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Photo: Public Domain
Federal government pot farm at the University of Mississippi, Oxford, MS. Under Washington state’s proposed legalization bill, pot would be grown by state-licensed farmers and sold only through state liquor stores.

​Washington state pot advocates who thought they had to choose between a marijuana decrim bill ($100 fine for under 40 grams) and the status quo (including a mandatory night in jail for possessing any amount) just got another choice. A state lawmaker introduced a bill Monday to legalize marijuana in the state.

Under the bill, introduced by Rep. Mary Lou Dickerson (D-Seattle), marijuana would be legal for persons 21 and older to use and possess, subject to regulations similar to those controlling alcohol.

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Photo: DEA
Spend those government checks wisely.

​A jailed marijuana grower in the United Kingdom was given a government “crisis” loan after his release from jail — which he then used to set up another pot farm.

Stephen Duxbury was jailed for six months for running an earlier cannabis grow operation. He completed his time in October 2008. But on March 31 this year, police raided the house he was renting (the reason for the search is unclear).
A search revealed 123 marijuana plants in various locations around the home. The plants were being grown using a hydroponic system and illegally diverted electricity, according to the Telegraph.

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Graphic: Jim Wheeler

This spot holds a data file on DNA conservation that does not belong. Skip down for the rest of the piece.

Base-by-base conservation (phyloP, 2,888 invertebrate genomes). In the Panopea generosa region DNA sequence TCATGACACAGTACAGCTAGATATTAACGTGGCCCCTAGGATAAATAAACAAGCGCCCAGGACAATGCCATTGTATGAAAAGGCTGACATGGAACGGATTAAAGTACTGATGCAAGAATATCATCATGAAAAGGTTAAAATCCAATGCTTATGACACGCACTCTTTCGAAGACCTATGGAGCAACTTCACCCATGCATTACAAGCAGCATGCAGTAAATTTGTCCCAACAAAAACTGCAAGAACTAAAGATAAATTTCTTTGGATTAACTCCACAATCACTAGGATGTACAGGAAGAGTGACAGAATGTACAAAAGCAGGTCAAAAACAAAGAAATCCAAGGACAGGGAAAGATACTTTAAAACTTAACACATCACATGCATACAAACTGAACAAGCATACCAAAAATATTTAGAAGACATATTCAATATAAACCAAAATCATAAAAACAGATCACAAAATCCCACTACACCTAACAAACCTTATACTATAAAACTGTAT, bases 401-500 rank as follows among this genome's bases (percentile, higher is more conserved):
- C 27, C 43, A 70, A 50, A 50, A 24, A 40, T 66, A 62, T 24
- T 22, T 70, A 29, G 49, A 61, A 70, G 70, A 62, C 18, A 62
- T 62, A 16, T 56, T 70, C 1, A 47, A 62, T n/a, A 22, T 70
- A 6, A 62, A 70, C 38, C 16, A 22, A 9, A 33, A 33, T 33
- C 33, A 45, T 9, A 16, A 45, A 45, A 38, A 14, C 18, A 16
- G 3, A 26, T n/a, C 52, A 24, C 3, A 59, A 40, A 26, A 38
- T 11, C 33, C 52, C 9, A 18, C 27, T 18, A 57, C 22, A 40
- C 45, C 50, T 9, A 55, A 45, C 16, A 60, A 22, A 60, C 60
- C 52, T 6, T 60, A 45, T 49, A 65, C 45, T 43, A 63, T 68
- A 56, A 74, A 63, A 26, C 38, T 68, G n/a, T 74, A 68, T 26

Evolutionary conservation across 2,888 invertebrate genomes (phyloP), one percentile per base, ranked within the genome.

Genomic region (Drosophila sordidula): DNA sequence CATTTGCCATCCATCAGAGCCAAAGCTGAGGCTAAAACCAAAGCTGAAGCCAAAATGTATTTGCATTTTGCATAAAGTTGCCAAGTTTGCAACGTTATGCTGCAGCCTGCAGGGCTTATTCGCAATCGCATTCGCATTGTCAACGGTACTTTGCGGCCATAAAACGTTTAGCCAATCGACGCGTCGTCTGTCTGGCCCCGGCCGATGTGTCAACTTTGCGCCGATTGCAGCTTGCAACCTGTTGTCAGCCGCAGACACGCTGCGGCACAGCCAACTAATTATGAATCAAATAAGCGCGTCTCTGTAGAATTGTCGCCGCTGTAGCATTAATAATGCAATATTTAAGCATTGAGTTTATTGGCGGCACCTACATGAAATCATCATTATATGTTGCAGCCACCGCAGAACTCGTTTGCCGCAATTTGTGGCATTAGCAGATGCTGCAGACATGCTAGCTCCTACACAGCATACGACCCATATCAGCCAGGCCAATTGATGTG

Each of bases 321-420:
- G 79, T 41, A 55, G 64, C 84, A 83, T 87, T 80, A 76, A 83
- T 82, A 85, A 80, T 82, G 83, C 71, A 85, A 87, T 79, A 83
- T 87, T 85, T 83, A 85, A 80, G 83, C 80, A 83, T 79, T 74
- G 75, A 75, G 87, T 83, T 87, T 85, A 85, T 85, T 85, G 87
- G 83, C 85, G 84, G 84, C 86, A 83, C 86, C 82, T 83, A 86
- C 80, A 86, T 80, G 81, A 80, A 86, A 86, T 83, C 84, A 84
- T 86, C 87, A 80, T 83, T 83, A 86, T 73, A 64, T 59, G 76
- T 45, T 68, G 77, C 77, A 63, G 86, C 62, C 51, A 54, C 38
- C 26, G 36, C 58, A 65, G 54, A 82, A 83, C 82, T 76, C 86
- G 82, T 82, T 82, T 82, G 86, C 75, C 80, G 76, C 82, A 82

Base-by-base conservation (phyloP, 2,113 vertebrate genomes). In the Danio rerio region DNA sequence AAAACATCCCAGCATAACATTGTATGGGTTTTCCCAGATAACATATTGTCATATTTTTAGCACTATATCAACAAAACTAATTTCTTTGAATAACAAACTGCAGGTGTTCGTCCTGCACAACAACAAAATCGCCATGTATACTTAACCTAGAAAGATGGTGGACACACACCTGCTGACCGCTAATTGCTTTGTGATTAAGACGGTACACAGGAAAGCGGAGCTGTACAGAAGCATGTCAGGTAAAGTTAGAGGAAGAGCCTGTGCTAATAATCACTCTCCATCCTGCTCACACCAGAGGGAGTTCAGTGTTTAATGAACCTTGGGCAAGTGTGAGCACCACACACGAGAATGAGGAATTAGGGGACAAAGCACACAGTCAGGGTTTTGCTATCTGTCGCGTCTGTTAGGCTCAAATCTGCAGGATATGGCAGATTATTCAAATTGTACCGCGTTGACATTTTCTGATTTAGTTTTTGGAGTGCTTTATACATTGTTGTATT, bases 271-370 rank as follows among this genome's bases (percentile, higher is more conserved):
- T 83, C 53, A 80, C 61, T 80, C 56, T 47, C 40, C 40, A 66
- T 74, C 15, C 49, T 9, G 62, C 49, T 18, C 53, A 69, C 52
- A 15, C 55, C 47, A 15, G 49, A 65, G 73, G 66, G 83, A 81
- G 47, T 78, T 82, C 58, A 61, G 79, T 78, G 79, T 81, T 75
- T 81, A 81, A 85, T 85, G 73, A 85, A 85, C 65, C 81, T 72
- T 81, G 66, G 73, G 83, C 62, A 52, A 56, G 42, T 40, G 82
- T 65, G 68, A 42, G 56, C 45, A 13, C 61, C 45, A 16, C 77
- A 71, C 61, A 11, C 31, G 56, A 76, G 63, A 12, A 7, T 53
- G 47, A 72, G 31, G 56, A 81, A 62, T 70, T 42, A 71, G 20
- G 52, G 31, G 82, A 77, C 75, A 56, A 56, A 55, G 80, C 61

Safe access to marijuana remains a distant dream to many patients — even in states which have legalized medical use

​One by one, the lights are winking out. In city after city, town after town, in states where medical marijuana is now legal, patients who had dared hope they would at last have safe access to the medicine recommended by their doctors are having those hopes dashed.

The problem? Political cowardice and the panicked reaction of the status quo.

Every week brings more news of freaked out city councils and county boards of supervisors who desperately want to appear to be “doing something” — anything — about the proliferation of marijuana dispensaries.

This phenomenon is so far mostly confined to California and to a lesser extent Colorado, but it’s unfortunately also starting to happen in Michigan and Montana.
Rather than showing true leadership by showing genuine concern for patients and communities, too many local government officials are going for the easy, knee-jerk reaction. The level of disregard for the intentions of the voters — who clearly expressed their will by legalizing medical marijuana — is breathtaking.

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Photo: Agpvtr
“Don’t worry about the piss test, man. I have a Plan…”

​Someone, possibly a doper with a guilty conscience, broke into public health offices in Logan, Utah, and absconded with 17 urine samples.

The burglary happened early Monday morning at the Bear River Health Department, according to AP.
The purposeful piss plunderers broke a window and then somehow got inside a padlocked refrigerator to swipe the pee, according to spokeswoman Jill Parker.
The urine was there as part of drug testing done in conjunction with a local substance abuse recovery program. Parker said nothing but the urine was taken.
The health department turned over surveillance video footage to police investigators.
According to Logan Police Captain Jeff Curtis Wednesday morning, the department has identified a “person of interest” but no arrests have been made.

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addictionrecoveryhope.com
America has a Marijuana Majority, according to a new poll.

More than half of adults in the United States are ready to legalize marijuana, according to a poll by Angus Reid Public Opinion. According to the new poll, 53 per cent of respondents support legalization, while 43 per cent are opposed.